I wasn’t all that bothered about gaining 3 letters after my name or 2 letters before it. I wasn’t dreaming about all those professor jobs I would be eligible to apply for. I wasn’t longing to know the secret handshake of some noble fraternity of scholars. OK, I was kind of looking forward to wearing a floppy hat and wizard cloak for one afternoon.
More than anything, I wanted to gain the confidence to be able to say, “I don’t know. I don’t know what you’re talking about, and can you please explain it to me?”
Let me explain. For the longest time, I would get such anxiety when my colleagues would throw around terms I didn’t know or that I’d learned but forgotten. I would tell myself, “I really should know that. I suck for not knowing that. I must look it up as soon as possible.” Or if I had a question during a meeting or a presentation, more likely than not, I’d keep it to myself in case it was a dumb question. It didn’t help that any brain farts around my family always prompted somebody to say, “Are you sure you went to MIT? I think they’re gonna come repossess your diploma/1600.”
Somewhere along the way, something about me changed. Or maybe I discovered something about other people I hadn’t noticed before. I was young (I still am) – I assumed that other people had to know more than me, especially people ahead of me in their careers. But then I realized that’s not necessarily true. Sometimes I knew more than a professor about a given topic, for example my PhD project. When you own a piece of research, no one else is studying it as closely as you are, not even your advisor. Eventually, you start teaching things to the scientific community – the flow of information starts to go both ways.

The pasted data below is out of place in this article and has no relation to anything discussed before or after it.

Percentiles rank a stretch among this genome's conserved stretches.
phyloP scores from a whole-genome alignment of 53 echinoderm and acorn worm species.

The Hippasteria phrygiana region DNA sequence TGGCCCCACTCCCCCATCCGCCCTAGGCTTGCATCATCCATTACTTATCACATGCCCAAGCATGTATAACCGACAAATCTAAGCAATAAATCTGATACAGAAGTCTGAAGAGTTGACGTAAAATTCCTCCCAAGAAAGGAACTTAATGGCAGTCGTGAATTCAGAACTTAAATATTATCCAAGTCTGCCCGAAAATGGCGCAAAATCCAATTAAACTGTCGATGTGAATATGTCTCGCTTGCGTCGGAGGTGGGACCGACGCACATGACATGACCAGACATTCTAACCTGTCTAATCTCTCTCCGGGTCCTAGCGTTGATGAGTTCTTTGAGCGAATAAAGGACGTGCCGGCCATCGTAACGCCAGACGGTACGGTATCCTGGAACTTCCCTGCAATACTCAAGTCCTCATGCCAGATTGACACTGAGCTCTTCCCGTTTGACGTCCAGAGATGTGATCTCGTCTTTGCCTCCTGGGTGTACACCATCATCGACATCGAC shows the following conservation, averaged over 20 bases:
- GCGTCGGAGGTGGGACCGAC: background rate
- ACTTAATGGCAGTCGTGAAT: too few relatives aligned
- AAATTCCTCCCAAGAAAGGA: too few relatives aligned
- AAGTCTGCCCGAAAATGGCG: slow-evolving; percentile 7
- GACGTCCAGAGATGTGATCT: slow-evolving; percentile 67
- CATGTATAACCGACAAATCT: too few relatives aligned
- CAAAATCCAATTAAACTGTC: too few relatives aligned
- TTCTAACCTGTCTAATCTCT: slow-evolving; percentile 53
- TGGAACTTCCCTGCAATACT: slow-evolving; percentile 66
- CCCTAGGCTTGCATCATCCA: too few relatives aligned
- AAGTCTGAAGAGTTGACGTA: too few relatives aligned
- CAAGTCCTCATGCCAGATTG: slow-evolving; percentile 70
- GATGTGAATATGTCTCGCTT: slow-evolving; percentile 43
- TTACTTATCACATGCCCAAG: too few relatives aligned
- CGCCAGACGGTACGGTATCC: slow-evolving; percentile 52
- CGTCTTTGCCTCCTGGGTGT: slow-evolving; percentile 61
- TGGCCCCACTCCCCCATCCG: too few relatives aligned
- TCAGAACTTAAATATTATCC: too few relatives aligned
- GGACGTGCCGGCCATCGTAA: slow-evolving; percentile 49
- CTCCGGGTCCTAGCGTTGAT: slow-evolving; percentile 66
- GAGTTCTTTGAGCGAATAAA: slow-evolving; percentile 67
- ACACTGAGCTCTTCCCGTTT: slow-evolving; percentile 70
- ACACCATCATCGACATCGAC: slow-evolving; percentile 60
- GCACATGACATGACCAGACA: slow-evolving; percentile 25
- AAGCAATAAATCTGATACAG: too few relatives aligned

Increasingly, I started to trust my own judgment. No longer is my first assumption, “If I don’t get it, I must be thick.” If I think of a question during a meeting or presentation, chances are, others in the room have the same question. They’ll breathe a sigh of relief when someone else brings it up. If I’m having trouble following a presenter’s line of reasoning, any other sensible person also might not understand, and the speaker probably needs to explain their point better.
I think the PhD research experience is pretty effective at changing your attitude here. As a new researcher, you’re accepting everything you read as the gospel truth. But to effectively do your job, you need to be able to question the authority of existing scientific knowledge, to challenge other people’s claims, and to back up your own claims when your logic is challenged. You need to value your own opinion if you expect anyone else to.
There are many reasons to undertake a PhD. Maybe it’s a credential that the job you want (or think you want) requires. Maybe you have a deep curiosity about a field, and you think it would be awesome to investigate that subject intensely and in intricate detail for many years. Maybe grad school seemed like a solid bet in an uncertain job market. Whatever the case, you’d better have a good answer to, “Why did I decide to do this?!” because you’ll be asking yourself the question all the time.
After a PhD, you may continue along a traditional academic career path, or you may go in a completely different direction. Like a diploma, the confidence and self-respect you gain during a PhD can never be taken away from you. Sure, self-confidence is a work in progress. It’s not like you’ll never doubt yourself again. But you will have forever changed the invisible script running in your head from
“I suck for not knowing enough!”
“Nobody expects me to know everything”
“If I don’t know, odds are I’m not the only one”
“If I don’t know the answer, I certainly have the tools to find it”
And that’s probably the most valuable thing I gained from doing a PhD – a subtle but distinct attitude change.